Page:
Many babies chew on their tongues as experimentation. Therefore, do not force them to stop doing it. Exploring parts of their body is the baby’s way of learning about themselves and the world around them. Let them have fun for now as the habit will disappear as the baby grows older.
When To Worry About Baby Tongue Chewing?
Baby’s tongue chewing habit is seldom a cause for concern. Most babies quit tongue biting and chewing as they learn to use the tongue properly. However, you may consult the doctor in the following scenarios.
- The habit stays for many months. Babies learn to use their tongue adequately by the age of 12 months. Also, newborn reflexes tend to wear off as the baby grows older. If your baby continues to chew on their tongue even after attaining the age of 12 months, see a doctor.
- It interferes with eating. If feeding the baby does not stop tongue chewing and it even interferes with feeding, consult a healthcare provider.
- Tongue chewing affects breathing. See a doctor if the baby chews tongue while gasping for air. It may indicate an orofacial problem affecting the tongue, mouth, and pharynx.
- Baby bites the tongue with excessive force. If the baby bites the tongue with so much pressure that it bleeds, turns red, or develops a bluish tint, see a doctor.
- Protruding tongue especially when associated with constipation, cold skin, poor feeding and poor activity. These symptoms are seen in hypothyroidism in babies. Hypothyroidism may be present even from birth and can lead to many issues including mental and growth retardation. These can be avoided if it is diagnosed early and treated appropriately.
- Tongue chewing seems to be accompanied by anomalies. Orofacial anomalies may cause changes in the tongue’s shape or position, causing the baby to repeatedly chew on it either voluntarily or involuntarily (6). Some genetic conditions, such as Beckwith-Wiedemann syndrome, can cause an abnormally large tongue, which may repeatedly slip between the teeth while chewing (7).
Is Tongue Chewing A Sign Of Autism?
Individuals with autism may display repeated tongue chewing or lip biting, but it is not a confirmatory sign of an autism spectrum disorder (ASD) in babies (8). ASD is a complex condition diagnosed with multiple diagnostic tests at different stages of a child’s life (9). Speak to a doctor or ASD specialist to know more about the various other symptoms of autism spectrum disorders.
Frequently Asked Questions
1. What does tongue thrust mean?
Tongue thrust refers to a phenomenon where the tongue appears to be pushed forward (from the mouth) by the lower teeth (10). Babies inherently have a tongue thrust reflex until about six months, which is responsible for preventing them from aspirating food (11).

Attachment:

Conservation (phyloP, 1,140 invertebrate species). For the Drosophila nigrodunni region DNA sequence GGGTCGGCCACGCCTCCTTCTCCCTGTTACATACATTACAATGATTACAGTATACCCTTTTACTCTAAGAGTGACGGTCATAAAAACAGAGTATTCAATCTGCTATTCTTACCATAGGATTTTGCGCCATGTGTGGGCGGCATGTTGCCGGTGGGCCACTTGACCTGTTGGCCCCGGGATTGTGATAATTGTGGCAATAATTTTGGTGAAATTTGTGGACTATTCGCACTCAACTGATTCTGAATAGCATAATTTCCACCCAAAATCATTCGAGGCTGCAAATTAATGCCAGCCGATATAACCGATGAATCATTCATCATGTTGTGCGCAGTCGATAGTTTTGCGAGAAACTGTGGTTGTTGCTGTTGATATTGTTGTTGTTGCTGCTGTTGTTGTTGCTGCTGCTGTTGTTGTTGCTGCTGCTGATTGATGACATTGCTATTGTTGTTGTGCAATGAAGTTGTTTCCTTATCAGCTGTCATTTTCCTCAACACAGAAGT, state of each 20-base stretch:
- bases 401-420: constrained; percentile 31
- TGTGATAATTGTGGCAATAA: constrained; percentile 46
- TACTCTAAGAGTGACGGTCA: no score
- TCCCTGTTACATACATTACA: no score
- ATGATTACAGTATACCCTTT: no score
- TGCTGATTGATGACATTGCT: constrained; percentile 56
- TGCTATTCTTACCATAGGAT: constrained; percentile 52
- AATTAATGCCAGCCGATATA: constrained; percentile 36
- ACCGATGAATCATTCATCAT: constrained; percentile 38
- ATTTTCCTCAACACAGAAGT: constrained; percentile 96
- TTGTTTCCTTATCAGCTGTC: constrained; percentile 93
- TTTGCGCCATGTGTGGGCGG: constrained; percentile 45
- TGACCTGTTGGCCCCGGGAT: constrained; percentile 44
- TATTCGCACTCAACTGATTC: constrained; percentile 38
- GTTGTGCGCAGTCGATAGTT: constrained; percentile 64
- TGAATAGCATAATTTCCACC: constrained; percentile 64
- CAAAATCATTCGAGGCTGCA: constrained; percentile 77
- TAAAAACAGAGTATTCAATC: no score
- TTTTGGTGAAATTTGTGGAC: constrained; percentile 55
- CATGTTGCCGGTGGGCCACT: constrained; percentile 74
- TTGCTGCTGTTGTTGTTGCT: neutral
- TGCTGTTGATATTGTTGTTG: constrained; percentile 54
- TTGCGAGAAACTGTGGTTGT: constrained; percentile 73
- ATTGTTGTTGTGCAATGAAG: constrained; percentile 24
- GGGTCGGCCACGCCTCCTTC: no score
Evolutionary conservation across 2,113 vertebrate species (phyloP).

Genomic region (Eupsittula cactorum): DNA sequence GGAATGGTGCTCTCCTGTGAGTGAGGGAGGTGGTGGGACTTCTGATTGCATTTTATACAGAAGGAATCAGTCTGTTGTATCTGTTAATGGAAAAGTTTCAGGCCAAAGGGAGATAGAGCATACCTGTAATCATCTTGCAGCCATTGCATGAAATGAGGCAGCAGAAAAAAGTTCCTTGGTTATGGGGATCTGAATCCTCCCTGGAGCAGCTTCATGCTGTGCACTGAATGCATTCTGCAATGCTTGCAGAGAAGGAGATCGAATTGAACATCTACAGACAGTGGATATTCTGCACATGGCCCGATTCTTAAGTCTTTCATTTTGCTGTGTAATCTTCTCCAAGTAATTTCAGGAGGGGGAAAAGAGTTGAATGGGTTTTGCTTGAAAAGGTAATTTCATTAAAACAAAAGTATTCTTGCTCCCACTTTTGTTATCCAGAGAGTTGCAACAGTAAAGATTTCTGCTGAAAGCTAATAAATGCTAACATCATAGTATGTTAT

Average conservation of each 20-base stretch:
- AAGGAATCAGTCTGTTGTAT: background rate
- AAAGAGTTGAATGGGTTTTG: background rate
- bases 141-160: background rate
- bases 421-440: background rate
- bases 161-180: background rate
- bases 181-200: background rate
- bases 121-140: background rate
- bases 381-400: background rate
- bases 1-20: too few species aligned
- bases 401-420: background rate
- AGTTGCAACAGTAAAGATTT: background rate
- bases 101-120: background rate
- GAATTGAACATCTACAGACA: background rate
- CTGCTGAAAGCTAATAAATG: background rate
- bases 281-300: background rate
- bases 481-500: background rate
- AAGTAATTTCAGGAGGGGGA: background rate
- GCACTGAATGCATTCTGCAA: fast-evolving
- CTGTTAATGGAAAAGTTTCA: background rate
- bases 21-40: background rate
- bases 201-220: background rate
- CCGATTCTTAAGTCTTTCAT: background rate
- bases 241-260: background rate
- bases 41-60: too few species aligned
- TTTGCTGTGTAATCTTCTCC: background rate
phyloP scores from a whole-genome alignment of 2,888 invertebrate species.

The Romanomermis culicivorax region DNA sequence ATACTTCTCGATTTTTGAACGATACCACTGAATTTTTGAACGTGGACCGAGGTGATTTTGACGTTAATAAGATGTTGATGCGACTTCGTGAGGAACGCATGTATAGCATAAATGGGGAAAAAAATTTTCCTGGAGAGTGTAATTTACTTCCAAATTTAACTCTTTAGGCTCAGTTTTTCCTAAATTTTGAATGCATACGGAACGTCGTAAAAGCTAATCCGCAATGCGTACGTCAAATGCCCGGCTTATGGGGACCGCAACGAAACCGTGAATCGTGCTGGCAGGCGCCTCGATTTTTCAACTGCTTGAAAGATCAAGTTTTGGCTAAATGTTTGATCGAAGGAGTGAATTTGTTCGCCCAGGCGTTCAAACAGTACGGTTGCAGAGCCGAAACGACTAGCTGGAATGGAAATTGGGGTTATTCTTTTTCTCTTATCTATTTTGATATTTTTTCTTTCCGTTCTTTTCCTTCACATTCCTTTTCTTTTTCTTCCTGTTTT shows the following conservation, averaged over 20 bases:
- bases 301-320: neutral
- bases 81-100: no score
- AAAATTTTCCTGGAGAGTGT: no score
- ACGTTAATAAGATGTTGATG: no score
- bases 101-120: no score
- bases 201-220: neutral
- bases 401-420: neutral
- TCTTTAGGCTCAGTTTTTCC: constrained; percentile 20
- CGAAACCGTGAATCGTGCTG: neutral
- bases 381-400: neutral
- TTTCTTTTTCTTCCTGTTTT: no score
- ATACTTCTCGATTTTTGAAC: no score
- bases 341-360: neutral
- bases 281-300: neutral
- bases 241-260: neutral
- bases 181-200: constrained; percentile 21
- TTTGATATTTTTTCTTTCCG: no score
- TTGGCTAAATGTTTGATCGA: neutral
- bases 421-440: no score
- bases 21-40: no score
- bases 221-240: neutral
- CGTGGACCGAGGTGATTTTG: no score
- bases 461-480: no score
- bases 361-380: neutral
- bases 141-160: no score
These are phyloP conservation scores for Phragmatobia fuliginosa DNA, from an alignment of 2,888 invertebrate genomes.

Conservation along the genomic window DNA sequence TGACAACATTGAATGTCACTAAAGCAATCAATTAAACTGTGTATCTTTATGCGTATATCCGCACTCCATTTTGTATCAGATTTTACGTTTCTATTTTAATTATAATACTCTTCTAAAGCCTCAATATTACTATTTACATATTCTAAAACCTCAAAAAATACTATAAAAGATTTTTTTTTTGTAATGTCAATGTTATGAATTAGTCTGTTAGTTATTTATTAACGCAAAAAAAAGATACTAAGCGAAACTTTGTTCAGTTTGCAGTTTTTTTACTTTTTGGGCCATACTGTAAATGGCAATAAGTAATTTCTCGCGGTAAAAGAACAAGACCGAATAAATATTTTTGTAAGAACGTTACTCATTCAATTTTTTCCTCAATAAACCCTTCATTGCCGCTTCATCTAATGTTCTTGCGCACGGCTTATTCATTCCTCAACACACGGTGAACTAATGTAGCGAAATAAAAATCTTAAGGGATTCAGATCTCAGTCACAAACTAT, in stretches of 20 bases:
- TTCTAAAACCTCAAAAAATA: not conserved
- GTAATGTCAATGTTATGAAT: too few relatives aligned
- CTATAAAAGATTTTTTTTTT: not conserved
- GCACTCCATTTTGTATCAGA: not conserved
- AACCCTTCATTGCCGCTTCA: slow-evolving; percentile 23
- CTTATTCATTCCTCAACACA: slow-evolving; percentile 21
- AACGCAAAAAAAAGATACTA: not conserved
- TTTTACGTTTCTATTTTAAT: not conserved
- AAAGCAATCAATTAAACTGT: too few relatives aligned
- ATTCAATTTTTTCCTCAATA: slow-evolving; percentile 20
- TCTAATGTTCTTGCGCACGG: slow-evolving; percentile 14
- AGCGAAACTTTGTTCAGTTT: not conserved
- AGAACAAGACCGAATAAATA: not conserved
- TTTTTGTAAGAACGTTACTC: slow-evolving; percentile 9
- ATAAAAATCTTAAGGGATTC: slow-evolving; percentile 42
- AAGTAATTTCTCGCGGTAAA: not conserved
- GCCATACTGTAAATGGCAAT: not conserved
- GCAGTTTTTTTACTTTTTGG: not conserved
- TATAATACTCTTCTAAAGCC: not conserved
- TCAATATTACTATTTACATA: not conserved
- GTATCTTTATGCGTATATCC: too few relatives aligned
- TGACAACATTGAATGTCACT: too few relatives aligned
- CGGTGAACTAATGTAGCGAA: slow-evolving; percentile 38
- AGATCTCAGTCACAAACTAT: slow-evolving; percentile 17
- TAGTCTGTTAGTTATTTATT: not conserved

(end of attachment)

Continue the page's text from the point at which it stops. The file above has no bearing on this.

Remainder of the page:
2. Can a pacifier cause tongue thrust?
Studies have shown that prolonged pacifier suckling and oral feeding habits such as bottle feeding could be associated with abnormal tongue positions, including tongue thrusts in babies (12). However, early interventions and timely medical support could help prevent any complications.
Tongue chewing in babies is a common habit that might be observed and goes away on its own. Infants usually get rid of this habit when they start to gain more control over their tongue and also learn about its uses. However, it is advised that you keep a check on your baby to figure out the reason behind their tongue chewing. In case this activity interferes with their feeding, stays for long periods of time, or is accompanied by other anomalies, consult your pediatrician promptly.
- Tongue chewing in babies is normal and can occur due to hunger, teething, and sucking reflexes.
- Maintaining a regular eating schedule with occasional teething foods may help prevent tongue chewing.
- The existence of irregularities or the persistence of tongue chewing for more than 12 months that begins to affect their health necessitates medical intervention.
- Newborn Reflexes; Stanford’s Children Health
- Development of Infant Feeding Skills; Wired International
- Your Infant is Teething: Know the Signs and Symptoms; Children’s Hospital Los Angeles
- Important Milestones: Your Baby By Four Months; CDC
- Teething; American Dental Association
- Orofacial Myofunctional Disorders (OMD); Cincinnati Children’s Hospital
- Beckwith-Wiedemann syndrome; U.S. National Library of Medicine
- Oral Health Fact Sheet for Dental Professionals; University of Washington
- Screening and Diagnosis of Autism Spectrum Disorder; CDC
- Tongue Thrust.
- Feeding Your 4- to 7-Month-Old
- C. Grippaudo et al., (2016); Association between oral habits, mouth breathing and malocclusion.